c.
Directed the NSC Planning Board to review the scope and allocation of military and non-military foreign aid, for Korea, Pakistan, Turkey, Iran and Taiwan on a priority basis, and recommend to the NSC appropriate revisions in existing policies which will take fully into account the political implications of such revisions, the economic considerations presented in the Report by the Interdepartmental Committee on Certain US. Aid Programs, and the military advice presented by the Joint Chiefs of Staff in the reports referred to above.

Note: The action in b above, as approved by the President, subsequently transmitted to the Secretary of Defense for appropriate action by the Joint Chiefs of Staff.

[Here follows item 3.]

S. Everett Gleason
  1. Source: Eisenhower Library, Whitman File, NSC Records. Top Secret. Prepared on October 26 by Gleason.
  2. NSC 5610, “Report by the Interdepartmental Committee on Certain U.S. Aid Programs,” August 3, 1956, is in Department of State, S/SNSC Files: Lot 63 D 351, NSC 5610 Series, and ibid., OFD Files: Lot 59 D 620.
  3. NSC 5611, “Status of National Security Programs as of June 30, 1956,” is ibid., S/SNSC Files: Lot 63 D 351. Part 2, Status of Mutual Security Programs as of June 30, 1956, was submitted to the NSC by the International Cooperation Administration, September 17.
  4. Not found in Department of State files.
  5. Not printed. (Department of State, S/SNSC Files: Lot 63 D 351, NSC 5610 Series)
  6. See footnote 14, Document 13.
  7. NSC Action No. 1560, concerning military assistance and supporting programs, was taken at the 285th meeting of the National Security Council, May 17, and approved by the President, May 24. (Department of State, S/SNSC (Miscellaneous) Files: Lot 66 D 95, Records of Action by the National Security Council, 1956)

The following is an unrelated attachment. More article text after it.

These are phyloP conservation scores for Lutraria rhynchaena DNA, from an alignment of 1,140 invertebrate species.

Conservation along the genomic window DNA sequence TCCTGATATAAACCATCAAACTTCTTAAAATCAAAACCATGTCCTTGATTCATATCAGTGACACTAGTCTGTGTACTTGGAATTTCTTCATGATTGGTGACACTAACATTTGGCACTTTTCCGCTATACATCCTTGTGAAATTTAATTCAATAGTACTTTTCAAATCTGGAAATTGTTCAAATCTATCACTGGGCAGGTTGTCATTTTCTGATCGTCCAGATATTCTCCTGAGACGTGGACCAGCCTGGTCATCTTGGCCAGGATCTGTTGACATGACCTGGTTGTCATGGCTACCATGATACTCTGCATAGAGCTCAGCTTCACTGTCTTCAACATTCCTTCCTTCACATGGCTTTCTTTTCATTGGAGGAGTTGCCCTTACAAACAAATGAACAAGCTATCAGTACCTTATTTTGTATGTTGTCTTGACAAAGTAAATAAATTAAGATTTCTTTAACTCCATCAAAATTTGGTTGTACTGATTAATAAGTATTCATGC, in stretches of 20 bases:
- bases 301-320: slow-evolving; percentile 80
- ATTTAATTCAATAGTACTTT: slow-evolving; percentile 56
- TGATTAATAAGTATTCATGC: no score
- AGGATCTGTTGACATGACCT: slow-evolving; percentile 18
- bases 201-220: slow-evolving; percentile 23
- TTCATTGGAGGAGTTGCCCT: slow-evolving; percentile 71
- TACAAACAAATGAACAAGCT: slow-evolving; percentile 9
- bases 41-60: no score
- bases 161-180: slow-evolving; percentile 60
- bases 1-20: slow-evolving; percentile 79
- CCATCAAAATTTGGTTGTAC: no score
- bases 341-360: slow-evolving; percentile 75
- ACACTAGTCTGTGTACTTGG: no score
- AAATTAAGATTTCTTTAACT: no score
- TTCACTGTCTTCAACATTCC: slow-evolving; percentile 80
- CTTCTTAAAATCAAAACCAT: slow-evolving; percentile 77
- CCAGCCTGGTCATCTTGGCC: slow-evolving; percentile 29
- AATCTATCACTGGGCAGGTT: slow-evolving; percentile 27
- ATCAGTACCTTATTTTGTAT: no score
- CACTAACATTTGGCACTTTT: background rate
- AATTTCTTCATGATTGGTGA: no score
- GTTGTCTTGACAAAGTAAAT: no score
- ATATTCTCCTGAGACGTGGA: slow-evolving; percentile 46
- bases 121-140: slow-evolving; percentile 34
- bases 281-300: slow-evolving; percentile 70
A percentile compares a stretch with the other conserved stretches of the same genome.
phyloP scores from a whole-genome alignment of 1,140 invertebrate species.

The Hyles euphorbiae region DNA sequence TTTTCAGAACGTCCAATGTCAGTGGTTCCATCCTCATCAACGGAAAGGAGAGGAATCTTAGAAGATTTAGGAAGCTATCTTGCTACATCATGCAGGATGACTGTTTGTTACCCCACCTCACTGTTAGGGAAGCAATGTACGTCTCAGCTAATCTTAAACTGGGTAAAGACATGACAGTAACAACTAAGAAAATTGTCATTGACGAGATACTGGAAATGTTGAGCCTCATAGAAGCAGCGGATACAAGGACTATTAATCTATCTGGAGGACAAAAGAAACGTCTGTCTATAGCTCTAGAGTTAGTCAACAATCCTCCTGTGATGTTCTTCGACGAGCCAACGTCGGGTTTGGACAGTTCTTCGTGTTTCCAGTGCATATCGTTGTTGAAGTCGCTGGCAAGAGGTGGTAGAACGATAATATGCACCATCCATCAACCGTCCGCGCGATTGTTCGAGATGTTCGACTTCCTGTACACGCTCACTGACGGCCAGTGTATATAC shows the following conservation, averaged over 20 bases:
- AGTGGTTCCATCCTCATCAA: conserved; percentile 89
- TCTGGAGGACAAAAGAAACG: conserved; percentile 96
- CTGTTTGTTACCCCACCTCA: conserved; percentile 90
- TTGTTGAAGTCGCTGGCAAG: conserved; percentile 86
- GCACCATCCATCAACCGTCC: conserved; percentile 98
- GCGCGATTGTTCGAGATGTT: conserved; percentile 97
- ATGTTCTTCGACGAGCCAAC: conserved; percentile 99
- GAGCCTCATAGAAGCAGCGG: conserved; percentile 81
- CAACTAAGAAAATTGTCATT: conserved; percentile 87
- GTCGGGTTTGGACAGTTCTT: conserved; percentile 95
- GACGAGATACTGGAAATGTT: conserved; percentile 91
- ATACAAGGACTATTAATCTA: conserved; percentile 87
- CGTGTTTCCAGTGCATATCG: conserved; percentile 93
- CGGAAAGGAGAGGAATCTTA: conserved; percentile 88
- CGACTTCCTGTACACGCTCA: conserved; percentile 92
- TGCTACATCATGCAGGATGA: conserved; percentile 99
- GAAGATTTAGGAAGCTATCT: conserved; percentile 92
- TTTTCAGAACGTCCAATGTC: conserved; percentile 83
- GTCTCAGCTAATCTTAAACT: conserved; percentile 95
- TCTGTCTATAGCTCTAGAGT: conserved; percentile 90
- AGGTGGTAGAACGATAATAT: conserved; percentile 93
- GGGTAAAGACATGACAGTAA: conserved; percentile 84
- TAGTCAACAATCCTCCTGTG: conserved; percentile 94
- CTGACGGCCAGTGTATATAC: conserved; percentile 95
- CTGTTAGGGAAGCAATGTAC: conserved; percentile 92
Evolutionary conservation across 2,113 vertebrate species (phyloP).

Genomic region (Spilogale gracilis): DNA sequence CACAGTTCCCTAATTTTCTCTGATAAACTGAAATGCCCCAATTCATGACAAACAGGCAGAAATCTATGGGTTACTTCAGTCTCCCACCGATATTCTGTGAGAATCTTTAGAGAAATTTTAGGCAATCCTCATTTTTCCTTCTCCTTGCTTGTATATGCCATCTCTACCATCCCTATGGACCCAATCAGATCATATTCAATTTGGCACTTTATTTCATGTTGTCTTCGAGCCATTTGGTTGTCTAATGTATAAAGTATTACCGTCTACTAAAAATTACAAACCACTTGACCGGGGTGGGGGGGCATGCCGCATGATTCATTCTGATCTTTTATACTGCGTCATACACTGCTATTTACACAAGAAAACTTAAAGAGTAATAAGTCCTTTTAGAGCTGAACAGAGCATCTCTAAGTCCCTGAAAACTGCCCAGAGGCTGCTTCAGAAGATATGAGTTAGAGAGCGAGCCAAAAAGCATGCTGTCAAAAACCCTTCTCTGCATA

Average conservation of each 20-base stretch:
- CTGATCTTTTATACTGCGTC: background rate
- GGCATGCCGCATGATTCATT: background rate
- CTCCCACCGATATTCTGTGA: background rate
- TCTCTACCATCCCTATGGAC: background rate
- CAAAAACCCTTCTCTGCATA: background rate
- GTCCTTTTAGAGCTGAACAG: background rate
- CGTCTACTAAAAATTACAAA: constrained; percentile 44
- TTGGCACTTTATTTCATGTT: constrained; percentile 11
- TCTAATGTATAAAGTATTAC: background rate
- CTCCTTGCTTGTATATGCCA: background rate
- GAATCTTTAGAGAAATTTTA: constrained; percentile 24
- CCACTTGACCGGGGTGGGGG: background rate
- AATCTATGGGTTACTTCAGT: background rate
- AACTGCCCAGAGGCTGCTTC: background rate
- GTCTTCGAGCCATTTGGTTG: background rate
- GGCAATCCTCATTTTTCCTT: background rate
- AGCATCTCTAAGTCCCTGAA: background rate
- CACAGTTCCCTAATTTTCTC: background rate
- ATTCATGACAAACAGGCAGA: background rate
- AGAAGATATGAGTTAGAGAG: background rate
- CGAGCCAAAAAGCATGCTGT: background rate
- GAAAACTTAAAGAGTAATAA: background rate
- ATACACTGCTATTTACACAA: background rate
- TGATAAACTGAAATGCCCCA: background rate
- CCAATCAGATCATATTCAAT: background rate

8. NSC Action No. 1607, concerning U.S. objectives and courses of action in Korea, was taken at the 297th meeting of the National Security Council, September 20, and approved by the President, September 25. (Ibid.)
  9. Newspaper correspondent, author of the newspaper column, “The Daily Washington Merry-Go-Round.”
  10. The Senate Special Committee to Study the Foreign Aid Program, established July 11, 1956, by Senate Resolution 285, 84th Congress. Chaired by Senator George, the committee was composed of the full membership of the Foreign Relations Committee and the chairmen and ranking minority members of the Committee on Appropriations and the Armed Services Committee.
  11. Ngo Dinh Diem, President of South Vietnam.
  12. Chiang Kai-shek, President of the Republic of China.
  13. Paolo E. Taviani.
  14. Paragraphs a–c that follow constitute NSC Action No. 1624. (Department of State, S/SNSC (Miscellaneous) Files: Lot 66 D 95, Records of Action by the National Security Council, 1956)